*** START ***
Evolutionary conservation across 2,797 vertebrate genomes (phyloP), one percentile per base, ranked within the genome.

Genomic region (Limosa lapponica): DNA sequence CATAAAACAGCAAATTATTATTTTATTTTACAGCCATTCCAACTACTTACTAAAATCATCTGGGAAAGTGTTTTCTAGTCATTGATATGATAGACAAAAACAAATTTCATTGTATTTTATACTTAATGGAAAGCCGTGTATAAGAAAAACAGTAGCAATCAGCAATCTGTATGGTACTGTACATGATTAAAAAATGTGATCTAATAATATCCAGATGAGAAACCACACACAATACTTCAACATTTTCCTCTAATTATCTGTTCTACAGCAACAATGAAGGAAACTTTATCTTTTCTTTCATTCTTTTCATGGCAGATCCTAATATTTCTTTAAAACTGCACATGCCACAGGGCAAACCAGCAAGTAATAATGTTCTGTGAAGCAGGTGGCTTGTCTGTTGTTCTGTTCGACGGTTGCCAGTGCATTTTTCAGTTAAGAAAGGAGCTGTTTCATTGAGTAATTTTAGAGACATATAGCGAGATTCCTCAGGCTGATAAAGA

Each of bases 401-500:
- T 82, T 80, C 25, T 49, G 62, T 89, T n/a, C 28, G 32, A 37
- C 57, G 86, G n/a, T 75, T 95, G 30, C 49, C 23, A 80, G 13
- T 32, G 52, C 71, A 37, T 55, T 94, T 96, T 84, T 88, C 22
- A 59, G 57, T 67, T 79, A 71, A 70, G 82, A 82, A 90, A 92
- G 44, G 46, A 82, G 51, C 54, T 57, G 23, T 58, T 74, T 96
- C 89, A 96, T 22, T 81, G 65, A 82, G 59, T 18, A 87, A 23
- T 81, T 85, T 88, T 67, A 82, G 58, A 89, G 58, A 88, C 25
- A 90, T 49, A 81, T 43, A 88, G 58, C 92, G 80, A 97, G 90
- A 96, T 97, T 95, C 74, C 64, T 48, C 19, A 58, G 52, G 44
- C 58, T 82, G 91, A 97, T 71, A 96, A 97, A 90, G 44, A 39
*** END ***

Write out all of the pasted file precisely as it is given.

Evolutionary conservation across 2,797 vertebrate genomes (phyloP), one percentile per base, ranked within the genome.

Genomic region (Limosa lapponica): DNA sequence CATAAAACAGCAAATTATTATTTTATTTTACAGCCATTCCAACTACTTACTAAAATCATCTGGGAAAGTGTTTTCTAGTCATTGATATGATAGACAAAAACAAATTTCATTGTATTTTATACTTAATGGAAAGCCGTGTATAAGAAAAACAGTAGCAATCAGCAATCTGTATGGTACTGTACATGATTAAAAAATGTGATCTAATAATATCCAGATGAGAAACCACACACAATACTTCAACATTTTCCTCTAATTATCTGTTCTACAGCAACAATGAAGGAAACTTTATCTTTTCTTTCATTCTTTTCATGGCAGATCCTAATATTTCTTTAAAACTGCACATGCCACAGGGCAAACCAGCAAGTAATAATGTTCTGTGAAGCAGGTGGCTTGTCTGTTGTTCTGTTCGACGGTTGCCAGTGCATTTTTCAGTTAAGAAAGGAGCTGTTTCATTGAGTAATTTTAGAGACATATAGCGAGATTCCTCAGGCTGATAAAGA

Each of bases 401-500:
- T 82, T 80, C 25, T 49, G 62, T 89, T n/a, C 28, G 32, A 37
- C 57, G 86, G n/a, T 75, T 95, G 30, C 49, C 23, A 80, G 13
- T 32, G 52, C 71, A 37, T 55, T 94, T 96, T 84, T 88, C 22
- A 59, G 57, T 67, T 79, A 71, A 70, G 82, A 82, A 90, A 92
- G 44, G 46, A 82, G 51, C 54, T 57, G 23, T 58, T 74, T 96
- C 89, A 96, T 22, T 81, G 65, A 82, G 59, T 18, A 87, A 23
- T 81, T 85, T 88, T 67, A 82, G 58, A 89, G 58, A 88, C 25
- A 90, T 49, A 81, T 43, A 88, G 58, C 92, G 80, A 97, G 90
- A 96, T 97, T 95, C 74, C 64, T 48, C 19, A 58, G 52, G 44
- C 58, T 82, G 91, A 97, T 71, A 96, A 97, A 90, G 44, A 39